MICHEL MARTIN, host:
I'm Michel Martin, and this is TELL ME MORE from NPR News.
Coming up: how to put food on the tables of the world's poor. We have to perspectives on that.
But first, since the 9/11 attacks nearly six years ago, the government has emphasized keeping terrorists outside U.S. borders. But what about the threat from within? The New York City police department issued a report last week that tries to describe how someone might go from ordinary Joe to homegrown terrorist. They hope the information will help other departments stay ahead of potential dangers.
But the report has alarmed some Arab-American and civil rights advocates. They warned it unfairly profiles all U.S. Muslims as potential terrorists and encourages suspicion when cooperation should be the priority. We'll have that perspective later in the program. . .
MARTIN: And we've just heard from Brian Michael Jenkins of the RAND Corporation, talking about the New York City Police Department report on how someone might become a so-called homegrown terrorist. Here to offer another perspective is Muhammad Nimer. He is research director at the Council on Islamic American Relations, or CAIR. It's an advocacy group for American Muslims. And he was kind enough to join us here in our Washington studios. Mr. Nimer, thanks for speaking with us.
Dr. MUHAMMAD NIMER (Research Director, Council for American-Islamic Relations): Thank you for having me.
MARTIN: Your initial reaction to the report? I know you've read it thoroughly.
Dr. NIMER: Well this report, actually, the meat of it is taken without proper credit from one book and one CD by a former instructor at Rhodes College, defining the enemy as a jihad is fallacy, and talking about the so-called model of radicalization. That model is very well known in the sociology literature. It's how a person gets exposed and then accepts and then immerses themselves and then started acting upon the ideas of any social movement, with the...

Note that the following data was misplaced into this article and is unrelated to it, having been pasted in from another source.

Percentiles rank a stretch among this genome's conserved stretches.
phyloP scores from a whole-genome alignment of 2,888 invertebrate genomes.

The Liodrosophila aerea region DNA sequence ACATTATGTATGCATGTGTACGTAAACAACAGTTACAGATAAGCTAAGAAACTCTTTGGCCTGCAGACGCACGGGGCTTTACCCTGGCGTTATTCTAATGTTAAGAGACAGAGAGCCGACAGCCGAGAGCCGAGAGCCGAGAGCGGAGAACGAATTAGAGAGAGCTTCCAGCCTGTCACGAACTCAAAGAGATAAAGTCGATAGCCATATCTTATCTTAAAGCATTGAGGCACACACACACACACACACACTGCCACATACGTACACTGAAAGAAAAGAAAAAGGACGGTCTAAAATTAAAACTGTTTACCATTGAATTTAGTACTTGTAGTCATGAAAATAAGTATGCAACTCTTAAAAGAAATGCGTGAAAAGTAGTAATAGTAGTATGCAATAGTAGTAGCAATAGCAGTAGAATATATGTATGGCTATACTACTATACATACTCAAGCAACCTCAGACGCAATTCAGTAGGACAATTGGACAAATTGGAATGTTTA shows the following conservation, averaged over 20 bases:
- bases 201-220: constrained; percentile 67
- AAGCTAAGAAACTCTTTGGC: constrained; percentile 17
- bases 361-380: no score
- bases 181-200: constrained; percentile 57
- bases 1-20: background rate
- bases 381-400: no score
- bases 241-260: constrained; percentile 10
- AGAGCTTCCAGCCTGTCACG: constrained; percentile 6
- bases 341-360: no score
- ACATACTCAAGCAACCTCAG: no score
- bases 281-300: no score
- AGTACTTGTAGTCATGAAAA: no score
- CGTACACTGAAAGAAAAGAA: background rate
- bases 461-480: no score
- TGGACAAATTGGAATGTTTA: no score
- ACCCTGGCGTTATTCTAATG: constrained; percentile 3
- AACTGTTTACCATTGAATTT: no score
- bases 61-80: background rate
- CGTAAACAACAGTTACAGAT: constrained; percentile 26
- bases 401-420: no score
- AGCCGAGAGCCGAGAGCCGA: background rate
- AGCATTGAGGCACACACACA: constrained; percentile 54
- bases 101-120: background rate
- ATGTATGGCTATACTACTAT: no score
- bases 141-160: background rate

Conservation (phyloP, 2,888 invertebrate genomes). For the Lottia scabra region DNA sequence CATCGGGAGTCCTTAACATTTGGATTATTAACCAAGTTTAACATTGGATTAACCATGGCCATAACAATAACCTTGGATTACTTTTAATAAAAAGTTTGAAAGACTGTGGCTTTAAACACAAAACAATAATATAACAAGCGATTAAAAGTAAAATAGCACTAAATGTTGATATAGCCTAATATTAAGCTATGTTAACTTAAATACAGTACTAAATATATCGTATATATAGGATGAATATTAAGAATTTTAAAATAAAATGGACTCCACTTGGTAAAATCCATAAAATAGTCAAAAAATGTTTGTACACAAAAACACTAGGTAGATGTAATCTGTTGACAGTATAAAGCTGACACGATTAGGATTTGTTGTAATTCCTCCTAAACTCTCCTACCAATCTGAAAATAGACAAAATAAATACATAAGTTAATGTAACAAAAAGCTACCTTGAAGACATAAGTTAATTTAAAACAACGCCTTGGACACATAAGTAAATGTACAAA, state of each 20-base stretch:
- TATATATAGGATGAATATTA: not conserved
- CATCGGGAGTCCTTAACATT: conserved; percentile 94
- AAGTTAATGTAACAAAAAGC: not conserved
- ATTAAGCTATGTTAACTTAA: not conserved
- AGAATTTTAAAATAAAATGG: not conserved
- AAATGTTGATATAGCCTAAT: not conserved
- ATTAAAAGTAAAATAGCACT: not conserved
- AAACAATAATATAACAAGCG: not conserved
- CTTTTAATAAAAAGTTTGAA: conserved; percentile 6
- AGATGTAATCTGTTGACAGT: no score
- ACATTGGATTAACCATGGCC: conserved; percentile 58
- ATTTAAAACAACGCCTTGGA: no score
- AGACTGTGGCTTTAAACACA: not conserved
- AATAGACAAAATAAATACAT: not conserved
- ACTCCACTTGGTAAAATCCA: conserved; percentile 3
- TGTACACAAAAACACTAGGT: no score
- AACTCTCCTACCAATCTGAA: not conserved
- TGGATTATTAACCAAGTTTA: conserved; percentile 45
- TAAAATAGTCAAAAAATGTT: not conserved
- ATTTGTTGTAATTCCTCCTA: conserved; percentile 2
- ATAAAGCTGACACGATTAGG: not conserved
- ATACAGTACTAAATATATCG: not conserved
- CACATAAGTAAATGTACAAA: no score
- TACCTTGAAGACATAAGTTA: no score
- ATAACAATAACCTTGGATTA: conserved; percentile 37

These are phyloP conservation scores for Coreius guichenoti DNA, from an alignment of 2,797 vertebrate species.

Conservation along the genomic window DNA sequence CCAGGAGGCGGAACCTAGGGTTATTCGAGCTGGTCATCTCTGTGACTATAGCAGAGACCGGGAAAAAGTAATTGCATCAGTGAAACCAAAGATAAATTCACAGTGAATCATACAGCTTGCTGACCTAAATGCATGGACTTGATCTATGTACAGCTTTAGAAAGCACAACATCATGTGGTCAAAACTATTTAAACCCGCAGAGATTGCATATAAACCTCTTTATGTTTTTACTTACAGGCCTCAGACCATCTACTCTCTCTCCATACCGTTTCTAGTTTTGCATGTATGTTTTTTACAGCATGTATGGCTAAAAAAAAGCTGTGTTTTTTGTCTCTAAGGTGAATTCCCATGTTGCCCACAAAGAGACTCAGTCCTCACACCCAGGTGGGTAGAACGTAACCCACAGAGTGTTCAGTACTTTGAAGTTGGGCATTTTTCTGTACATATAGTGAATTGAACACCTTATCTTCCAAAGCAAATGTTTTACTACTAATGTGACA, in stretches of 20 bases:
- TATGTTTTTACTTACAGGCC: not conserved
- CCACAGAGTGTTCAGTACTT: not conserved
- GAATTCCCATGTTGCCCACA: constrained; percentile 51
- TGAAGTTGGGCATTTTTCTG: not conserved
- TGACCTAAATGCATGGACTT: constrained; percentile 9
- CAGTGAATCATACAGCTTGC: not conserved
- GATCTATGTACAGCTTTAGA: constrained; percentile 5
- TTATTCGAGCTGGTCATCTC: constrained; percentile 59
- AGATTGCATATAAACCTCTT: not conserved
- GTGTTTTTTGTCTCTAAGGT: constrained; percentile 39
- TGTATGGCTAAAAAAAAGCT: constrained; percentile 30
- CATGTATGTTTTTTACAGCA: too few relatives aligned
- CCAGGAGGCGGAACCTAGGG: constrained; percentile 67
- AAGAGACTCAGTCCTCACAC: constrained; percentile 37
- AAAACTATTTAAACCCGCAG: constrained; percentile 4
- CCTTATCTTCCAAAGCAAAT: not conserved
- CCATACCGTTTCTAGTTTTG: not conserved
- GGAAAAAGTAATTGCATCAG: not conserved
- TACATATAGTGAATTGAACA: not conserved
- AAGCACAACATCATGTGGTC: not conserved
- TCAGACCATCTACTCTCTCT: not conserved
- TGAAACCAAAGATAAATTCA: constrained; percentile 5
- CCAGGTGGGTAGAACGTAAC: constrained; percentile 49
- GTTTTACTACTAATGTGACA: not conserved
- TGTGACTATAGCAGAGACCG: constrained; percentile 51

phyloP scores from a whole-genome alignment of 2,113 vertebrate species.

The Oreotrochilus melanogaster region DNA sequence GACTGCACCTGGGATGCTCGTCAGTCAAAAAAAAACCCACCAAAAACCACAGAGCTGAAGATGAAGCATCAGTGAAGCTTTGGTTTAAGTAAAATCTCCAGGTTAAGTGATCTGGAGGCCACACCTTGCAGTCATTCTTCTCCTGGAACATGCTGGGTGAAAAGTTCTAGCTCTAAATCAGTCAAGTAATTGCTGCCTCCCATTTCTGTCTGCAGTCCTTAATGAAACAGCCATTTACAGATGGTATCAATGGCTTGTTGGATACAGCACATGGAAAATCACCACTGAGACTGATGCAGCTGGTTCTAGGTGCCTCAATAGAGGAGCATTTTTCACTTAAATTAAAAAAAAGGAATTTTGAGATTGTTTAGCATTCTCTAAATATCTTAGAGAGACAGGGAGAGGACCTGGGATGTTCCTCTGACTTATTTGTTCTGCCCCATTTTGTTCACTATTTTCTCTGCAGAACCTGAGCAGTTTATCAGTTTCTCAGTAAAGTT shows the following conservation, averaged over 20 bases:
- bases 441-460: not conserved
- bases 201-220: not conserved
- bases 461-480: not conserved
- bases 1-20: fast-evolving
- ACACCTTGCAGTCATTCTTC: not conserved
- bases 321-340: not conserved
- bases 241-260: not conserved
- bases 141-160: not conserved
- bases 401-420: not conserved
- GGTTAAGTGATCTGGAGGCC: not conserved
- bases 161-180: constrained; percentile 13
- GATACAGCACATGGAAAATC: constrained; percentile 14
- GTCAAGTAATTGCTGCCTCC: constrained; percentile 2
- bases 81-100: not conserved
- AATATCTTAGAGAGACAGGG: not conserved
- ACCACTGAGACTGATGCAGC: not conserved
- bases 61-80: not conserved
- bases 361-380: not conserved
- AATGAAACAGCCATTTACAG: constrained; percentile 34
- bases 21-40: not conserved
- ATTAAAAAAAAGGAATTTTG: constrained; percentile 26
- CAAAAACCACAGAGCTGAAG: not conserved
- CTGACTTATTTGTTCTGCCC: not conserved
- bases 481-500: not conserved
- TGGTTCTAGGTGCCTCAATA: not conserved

MARTIN: So you're saying there's nothing new here?
Dr. NIMER: There's nothing new here. There's nothing new...
MARTIN: So why does the report bother you?
Dr. NIMER: It bothers me because I think it's a waste of resources. Law enforcement is not supposed to be the arbiter of academic quarrels. And to make such a big fuss about just one book, one audio tape of one person who is not really very well known in this (unintelligible) community of Islam in the West or contemporary Islamic revival is not a way to go (unintelligible).
MARTIN: Some groups have complained that they feel that this report would encourage, or is a matter of profiling. Do you share that concern?
Dr. NIMER: Absolutely, because it is peppered with references to how those individual cases, how the people, the suspects, the terrorists, how they are connected to mundane activities in the community.
MARTIN: Okay. But the report also says there is no useful profile to predict who will follow this trajectory of radicalization in part because those who end up being radicalized begin as unremarkable individuals from various walks of life. It seems to be fairly explicit in saying this is not to be used as a profile. There is no profile. Does that not allay your concern?